Texas Board of Pardons and Paroles votes unanimously to recommend clemency for Thomas Whitaker

Today, the Texas Board of Pardons and Paroles voted unanimously to recommend clemency for Thomas Whitaker.  It is an exceptionally rare decision for the Board, whose members are appointed by the Governor.  It is now up to Texas Governor Greg Abbott to decide whether to accept their recommendation.

Since 1976, the Board of Pardons and Paroles has recommended clemency in only four cases where the inmate faced imminent execution. Texas Governor Rick Perry rejected two of those recommendations and allowed the executions to proceed.

The State of Texas is scheduled to execute Thomas Whitaker on Thursday, February 22, 2018. He was sentenced to death for his role in the murders of his mother and younger brother in 2003.

Christopher Brashear killed Patricia Whitaker and Kevin Whitaker as they returned to their home in Fort Bend County. Thomas Whitaker’s father, Kent Whitaker, also was shot but survived the ambush.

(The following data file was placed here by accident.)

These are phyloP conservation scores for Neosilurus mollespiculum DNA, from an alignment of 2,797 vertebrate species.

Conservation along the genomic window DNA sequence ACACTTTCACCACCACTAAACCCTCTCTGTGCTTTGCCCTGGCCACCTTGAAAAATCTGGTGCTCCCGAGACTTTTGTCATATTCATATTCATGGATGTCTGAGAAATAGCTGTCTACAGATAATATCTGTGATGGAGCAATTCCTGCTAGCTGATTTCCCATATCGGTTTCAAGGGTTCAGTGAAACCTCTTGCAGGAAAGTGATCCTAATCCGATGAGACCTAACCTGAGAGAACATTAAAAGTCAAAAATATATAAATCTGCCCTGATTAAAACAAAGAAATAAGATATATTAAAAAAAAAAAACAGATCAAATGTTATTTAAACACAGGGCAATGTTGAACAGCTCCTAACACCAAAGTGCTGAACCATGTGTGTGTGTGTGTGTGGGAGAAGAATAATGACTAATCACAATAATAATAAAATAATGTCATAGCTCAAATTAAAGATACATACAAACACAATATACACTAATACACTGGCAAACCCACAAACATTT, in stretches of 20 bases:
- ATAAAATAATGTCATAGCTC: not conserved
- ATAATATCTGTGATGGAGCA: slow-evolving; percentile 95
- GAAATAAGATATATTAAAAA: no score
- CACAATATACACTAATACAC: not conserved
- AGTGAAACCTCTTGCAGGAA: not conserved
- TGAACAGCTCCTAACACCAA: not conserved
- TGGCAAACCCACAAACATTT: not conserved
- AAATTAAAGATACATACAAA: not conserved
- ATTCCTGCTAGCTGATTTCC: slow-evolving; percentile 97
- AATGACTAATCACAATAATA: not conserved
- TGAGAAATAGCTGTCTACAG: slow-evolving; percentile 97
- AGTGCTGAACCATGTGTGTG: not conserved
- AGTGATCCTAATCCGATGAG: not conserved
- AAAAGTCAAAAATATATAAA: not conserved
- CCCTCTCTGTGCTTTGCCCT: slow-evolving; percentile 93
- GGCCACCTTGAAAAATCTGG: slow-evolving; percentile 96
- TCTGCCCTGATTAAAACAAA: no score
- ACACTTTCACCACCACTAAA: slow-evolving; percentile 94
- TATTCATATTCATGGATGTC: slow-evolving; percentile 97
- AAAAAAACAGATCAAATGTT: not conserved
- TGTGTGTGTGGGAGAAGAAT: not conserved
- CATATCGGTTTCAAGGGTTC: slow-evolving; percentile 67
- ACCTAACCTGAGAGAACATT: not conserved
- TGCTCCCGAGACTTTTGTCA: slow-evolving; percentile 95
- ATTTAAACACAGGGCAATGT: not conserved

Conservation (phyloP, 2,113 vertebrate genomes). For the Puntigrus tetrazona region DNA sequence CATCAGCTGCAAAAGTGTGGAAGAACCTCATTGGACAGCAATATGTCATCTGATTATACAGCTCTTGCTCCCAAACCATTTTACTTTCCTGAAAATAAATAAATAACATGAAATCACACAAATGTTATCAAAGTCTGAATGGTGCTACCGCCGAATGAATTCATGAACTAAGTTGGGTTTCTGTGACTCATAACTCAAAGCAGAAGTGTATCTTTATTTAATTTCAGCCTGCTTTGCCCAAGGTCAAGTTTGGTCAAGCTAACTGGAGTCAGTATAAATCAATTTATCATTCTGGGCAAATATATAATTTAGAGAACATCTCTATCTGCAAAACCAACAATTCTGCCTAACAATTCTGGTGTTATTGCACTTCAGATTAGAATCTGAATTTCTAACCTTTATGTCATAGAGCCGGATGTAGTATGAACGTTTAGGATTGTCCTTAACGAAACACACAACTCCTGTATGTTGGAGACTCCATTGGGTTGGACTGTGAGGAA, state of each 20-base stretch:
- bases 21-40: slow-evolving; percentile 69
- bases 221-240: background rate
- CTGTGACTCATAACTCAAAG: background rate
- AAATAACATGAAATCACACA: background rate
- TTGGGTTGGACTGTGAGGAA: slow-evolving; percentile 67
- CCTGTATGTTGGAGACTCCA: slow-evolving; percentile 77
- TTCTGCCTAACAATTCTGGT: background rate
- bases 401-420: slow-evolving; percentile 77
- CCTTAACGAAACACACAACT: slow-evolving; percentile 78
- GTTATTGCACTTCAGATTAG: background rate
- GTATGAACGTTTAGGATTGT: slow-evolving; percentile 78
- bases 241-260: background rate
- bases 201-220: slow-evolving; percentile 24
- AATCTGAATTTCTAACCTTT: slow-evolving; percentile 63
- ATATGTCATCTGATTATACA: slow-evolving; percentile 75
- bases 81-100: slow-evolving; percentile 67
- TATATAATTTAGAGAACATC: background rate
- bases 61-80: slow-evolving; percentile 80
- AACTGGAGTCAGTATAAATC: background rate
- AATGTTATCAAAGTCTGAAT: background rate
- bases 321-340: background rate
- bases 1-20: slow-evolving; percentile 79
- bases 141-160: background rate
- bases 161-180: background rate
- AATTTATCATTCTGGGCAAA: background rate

Brashear received a life sentence. The other accomplice, Steven Champagne, was sentenced to 15 years in prison.  Thomas Whitaker allegedly arranged the murders in order to receive an inheritance.

Kent Whitaker is seeking a life sentence for his son. From the beginning, he has asked that Thomas Whitaker not be put to death. No one in the family wants Thomas Whitaker to be executed.

Thomas Whitaker’s attorneys have asked the Texas Board of Pardons and Paroles and Governor Abbott to commute his sentence to a lesser penalty in light of his father’s wishes and in the interest of mercy.

Read more about Kent Whitaker in the Austin American-Statesman, listen to his story on the Texas Standard, and watch his appearance with Megyn Kelly last week on “Today”: Part 1 and Part 2.

Two other states  – Alabama and Florida – are set to carry out executions on February 22. The last time this happened in the US was April 28, 1999, when Texas, Missouri, and Virginia each put a man to death.